Apache County remains one of the few places in Arizona where cases have continued to increase as a daily average in the past two weeks — up 8% to 8 cases per 100,000.

That works out to about six new cases per day. One in six people have recovered from an infection in the county, which is dominated by the Navajo Reservation.

Navajo County has seen a heartening 35% decline, to 9 cases per 100,000. One in seven people have recovered from an infection.

Gila County’s reporting a troubling 9% increase, but cases remain low at 4 per 100,000. Nonetheless, the county’s considered at high risk for new cases. One in eight people have recovered from an infection.

Even hard-hit Santa Cruz County — with 14 new cases per 100,000 — has reported a 210% decrease in the past two weeks.

Currently Yavapai County is dealing with the biggest surge in new cases – a 29% increase to eight cases per 100,000.

The overall decline in new cases comes despite the spread of new, more infectious variants throughout the state.

Epidemiologists have documented at least two cases of the virus that’s devastating India – which spreads faster, causes more serious illness and may prove more resistant to the vaccine.

The strain that devastated Great Britain — B.1.1.7 — has now become the dominant strain in Arizona.

It spreads 50% to 70% more easily than the original strain, thanks to eight different mutations in the spike protein the virus uses to infiltrate cells.

Nonetheless, the existing vaccines work just as well against that strain as against the previously dominant strain.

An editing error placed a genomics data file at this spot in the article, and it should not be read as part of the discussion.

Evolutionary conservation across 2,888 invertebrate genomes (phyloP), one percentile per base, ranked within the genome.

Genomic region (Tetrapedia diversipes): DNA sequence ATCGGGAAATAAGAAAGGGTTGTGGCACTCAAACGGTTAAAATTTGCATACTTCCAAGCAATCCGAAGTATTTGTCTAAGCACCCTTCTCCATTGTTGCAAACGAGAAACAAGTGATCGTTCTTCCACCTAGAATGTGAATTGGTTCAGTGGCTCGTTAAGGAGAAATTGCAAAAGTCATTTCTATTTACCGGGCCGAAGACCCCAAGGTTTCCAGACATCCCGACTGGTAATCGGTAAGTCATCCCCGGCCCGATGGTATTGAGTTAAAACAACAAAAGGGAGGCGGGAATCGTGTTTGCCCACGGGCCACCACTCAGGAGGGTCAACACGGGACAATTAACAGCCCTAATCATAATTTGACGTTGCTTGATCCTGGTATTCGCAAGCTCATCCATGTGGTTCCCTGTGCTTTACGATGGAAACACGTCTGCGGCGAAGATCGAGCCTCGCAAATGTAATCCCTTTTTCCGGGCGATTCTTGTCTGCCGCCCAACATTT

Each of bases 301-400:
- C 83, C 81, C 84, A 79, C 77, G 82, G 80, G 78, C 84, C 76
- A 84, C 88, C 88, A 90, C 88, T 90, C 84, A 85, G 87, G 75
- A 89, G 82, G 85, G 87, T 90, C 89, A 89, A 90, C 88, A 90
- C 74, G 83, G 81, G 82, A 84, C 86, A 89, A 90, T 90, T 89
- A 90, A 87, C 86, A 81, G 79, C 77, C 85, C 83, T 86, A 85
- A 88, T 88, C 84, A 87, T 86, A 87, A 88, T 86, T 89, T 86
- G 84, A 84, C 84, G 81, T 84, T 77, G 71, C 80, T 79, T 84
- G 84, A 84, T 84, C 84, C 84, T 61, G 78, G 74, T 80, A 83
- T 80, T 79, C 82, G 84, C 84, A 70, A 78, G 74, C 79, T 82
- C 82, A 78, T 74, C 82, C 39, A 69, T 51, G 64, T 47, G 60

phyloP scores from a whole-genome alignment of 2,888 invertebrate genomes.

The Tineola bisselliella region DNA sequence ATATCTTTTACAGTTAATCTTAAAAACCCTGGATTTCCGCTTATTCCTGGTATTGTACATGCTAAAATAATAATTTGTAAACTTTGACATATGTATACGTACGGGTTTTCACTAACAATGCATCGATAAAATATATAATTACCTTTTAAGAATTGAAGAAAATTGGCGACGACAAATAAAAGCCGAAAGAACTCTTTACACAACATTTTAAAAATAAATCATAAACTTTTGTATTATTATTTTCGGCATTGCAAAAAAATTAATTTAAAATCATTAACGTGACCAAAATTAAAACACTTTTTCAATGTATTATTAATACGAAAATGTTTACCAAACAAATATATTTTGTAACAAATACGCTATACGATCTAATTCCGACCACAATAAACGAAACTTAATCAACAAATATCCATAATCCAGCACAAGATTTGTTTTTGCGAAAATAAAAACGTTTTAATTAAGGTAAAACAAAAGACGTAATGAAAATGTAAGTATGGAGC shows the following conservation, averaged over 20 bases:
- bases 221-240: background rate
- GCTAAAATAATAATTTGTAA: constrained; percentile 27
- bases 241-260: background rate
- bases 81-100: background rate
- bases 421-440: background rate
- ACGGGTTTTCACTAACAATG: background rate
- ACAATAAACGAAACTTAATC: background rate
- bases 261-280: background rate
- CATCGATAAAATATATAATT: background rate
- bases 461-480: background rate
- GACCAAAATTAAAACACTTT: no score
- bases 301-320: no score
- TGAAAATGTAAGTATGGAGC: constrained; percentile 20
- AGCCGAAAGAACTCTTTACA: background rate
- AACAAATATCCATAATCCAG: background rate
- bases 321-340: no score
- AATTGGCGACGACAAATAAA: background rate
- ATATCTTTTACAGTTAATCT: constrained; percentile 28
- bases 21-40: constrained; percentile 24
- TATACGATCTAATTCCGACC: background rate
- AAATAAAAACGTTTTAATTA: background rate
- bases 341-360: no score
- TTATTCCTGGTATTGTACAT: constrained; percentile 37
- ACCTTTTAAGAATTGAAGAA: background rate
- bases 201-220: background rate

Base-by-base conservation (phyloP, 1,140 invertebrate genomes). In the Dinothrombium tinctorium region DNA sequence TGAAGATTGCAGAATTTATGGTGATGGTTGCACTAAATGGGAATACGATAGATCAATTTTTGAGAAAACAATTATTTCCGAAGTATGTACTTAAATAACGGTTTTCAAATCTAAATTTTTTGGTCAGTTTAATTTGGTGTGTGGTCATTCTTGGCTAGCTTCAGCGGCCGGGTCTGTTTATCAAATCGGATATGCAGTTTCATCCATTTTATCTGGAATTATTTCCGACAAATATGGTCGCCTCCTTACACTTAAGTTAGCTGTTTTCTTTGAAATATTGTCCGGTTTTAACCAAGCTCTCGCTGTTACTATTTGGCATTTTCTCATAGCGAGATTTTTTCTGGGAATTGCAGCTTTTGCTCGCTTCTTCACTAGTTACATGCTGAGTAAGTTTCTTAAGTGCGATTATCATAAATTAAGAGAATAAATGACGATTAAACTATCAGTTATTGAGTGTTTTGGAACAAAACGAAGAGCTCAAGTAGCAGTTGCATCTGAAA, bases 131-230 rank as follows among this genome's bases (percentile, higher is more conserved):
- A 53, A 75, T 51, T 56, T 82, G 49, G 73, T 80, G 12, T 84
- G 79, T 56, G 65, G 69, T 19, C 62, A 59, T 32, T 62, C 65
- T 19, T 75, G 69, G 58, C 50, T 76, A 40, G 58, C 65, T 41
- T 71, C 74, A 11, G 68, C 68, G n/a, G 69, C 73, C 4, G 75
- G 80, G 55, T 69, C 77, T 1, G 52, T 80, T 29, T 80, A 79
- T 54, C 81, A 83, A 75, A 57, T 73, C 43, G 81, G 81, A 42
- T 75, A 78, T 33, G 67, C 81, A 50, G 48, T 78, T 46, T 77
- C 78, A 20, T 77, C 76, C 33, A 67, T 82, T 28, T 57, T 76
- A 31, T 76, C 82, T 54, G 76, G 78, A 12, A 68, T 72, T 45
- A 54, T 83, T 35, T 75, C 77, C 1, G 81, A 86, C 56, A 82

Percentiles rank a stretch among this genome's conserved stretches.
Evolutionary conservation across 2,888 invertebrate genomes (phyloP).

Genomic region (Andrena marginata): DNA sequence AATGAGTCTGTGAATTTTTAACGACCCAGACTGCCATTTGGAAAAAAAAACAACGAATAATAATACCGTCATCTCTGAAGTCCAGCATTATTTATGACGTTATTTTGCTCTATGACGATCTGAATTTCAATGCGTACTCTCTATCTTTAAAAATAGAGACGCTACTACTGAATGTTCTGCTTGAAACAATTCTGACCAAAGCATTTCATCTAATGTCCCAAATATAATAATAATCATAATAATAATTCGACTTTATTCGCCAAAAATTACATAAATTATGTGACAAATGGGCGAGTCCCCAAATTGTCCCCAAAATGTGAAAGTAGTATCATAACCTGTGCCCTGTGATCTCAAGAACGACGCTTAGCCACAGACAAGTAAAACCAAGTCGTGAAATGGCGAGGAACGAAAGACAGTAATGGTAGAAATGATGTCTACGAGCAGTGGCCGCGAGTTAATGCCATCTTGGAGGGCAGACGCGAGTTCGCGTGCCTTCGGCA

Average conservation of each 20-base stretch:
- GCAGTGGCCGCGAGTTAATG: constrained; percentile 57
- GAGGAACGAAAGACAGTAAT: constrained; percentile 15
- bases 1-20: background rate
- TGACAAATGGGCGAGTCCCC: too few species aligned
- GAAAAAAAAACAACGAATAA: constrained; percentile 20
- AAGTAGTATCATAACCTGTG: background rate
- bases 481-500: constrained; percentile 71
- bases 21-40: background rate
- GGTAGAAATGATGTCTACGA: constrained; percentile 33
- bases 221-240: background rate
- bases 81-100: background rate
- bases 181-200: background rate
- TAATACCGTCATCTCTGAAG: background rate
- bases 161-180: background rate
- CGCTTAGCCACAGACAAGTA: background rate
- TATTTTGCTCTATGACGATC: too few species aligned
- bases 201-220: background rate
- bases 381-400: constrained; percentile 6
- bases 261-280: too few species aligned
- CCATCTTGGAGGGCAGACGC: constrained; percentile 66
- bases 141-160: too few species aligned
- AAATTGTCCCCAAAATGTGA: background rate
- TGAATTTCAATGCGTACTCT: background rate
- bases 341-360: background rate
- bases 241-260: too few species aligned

All of which means that only the steady progress in getting people vaccinated has prevented a new, even more dangerous spike as people begin to resume a more normal life and children return to in-person classes.

This makes the ongoing effort to vaccinate between 70 and 90% of the population critical to containing the virus, with new, more dangerous variants still evolving in the rest of the unvaccinated world and spreading readily to the US.

The tests demonstrated the vaccine is safe and effective in children aged 12 to 16.

People can sign up for teens right now and epidemiologists hope most children will get vaccinated before school resumes in August or September. If enough kids get vaccinated, school can resume not only in-person classes safely, but assemblies, sporting events, field trips, plays, happy playgrounds and long school bus rides.